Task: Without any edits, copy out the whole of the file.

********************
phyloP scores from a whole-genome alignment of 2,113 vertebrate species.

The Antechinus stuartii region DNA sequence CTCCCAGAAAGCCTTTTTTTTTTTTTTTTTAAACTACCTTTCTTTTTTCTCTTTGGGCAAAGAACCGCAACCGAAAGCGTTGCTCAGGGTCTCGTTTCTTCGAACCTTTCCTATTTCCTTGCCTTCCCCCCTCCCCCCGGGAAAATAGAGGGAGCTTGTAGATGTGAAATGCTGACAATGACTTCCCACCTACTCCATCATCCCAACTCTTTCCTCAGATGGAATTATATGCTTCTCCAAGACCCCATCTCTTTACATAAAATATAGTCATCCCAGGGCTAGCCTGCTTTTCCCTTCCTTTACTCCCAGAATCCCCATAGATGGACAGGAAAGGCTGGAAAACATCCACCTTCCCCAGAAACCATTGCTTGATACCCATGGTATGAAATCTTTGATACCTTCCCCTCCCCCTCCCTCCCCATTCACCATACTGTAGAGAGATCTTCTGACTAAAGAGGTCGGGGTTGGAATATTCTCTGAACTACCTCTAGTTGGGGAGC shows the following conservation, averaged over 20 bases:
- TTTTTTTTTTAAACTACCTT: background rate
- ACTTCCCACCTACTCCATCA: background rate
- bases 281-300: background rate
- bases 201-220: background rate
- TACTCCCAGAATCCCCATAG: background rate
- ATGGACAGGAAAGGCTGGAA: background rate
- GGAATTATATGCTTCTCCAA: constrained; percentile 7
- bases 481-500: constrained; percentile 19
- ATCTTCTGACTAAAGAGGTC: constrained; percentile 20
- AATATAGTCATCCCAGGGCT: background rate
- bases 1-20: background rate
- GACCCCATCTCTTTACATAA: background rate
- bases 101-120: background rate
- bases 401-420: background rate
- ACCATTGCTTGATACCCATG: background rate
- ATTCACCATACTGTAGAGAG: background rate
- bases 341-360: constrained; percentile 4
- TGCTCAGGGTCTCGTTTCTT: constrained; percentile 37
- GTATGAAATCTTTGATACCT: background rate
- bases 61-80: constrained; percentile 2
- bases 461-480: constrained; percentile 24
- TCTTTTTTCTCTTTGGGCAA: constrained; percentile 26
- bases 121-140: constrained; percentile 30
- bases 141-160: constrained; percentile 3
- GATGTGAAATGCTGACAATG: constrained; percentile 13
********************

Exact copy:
phyloP scores from a whole-genome alignment of 2,113 vertebrate species.

The Antechinus stuartii region DNA sequence CTCCCAGAAAGCCTTTTTTTTTTTTTTTTTAAACTACCTTTCTTTTTTCTCTTTGGGCAAAGAACCGCAACCGAAAGCGTTGCTCAGGGTCTCGTTTCTTCGAACCTTTCCTATTTCCTTGCCTTCCCCCCTCCCCCCGGGAAAATAGAGGGAGCTTGTAGATGTGAAATGCTGACAATGACTTCCCACCTACTCCATCATCCCAACTCTTTCCTCAGATGGAATTATATGCTTCTCCAAGACCCCATCTCTTTACATAAAATATAGTCATCCCAGGGCTAGCCTGCTTTTCCCTTCCTTTACTCCCAGAATCCCCATAGATGGACAGGAAAGGCTGGAAAACATCCACCTTCCCCAGAAACCATTGCTTGATACCCATGGTATGAAATCTTTGATACCTTCCCCTCCCCCTCCCTCCCCATTCACCATACTGTAGAGAGATCTTCTGACTAAAGAGGTCGGGGTTGGAATATTCTCTGAACTACCTCTAGTTGGGGAGC shows the following conservation, averaged over 20 bases:
- TTTTTTTTTTAAACTACCTT: background rate
- ACTTCCCACCTACTCCATCA: background rate
- bases 281-300: background rate
- bases 201-220: background rate
- TACTCCCAGAATCCCCATAG: background rate
- ATGGACAGGAAAGGCTGGAA: background rate
- GGAATTATATGCTTCTCCAA: constrained; percentile 7
- bases 481-500: constrained; percentile 19
- ATCTTCTGACTAAAGAGGTC: constrained; percentile 20
- AATATAGTCATCCCAGGGCT: background rate
- bases 1-20: background rate
- GACCCCATCTCTTTACATAA: background rate
- bases 101-120: background rate
- bases 401-420: background rate
- ACCATTGCTTGATACCCATG: background rate
- ATTCACCATACTGTAGAGAG: background rate
- bases 341-360: constrained; percentile 4
- TGCTCAGGGTCTCGTTTCTT: constrained; percentile 37
- GTATGAAATCTTTGATACCT: background rate
- bases 61-80: constrained; percentile 2
- bases 461-480: constrained; percentile 24
- TCTTTTTTCTCTTTGGGCAA: constrained; percentile 26
- bases 121-140: constrained; percentile 30
- bases 141-160: constrained; percentile 3
- GATGTGAAATGCTGACAATG: constrained; percentile 13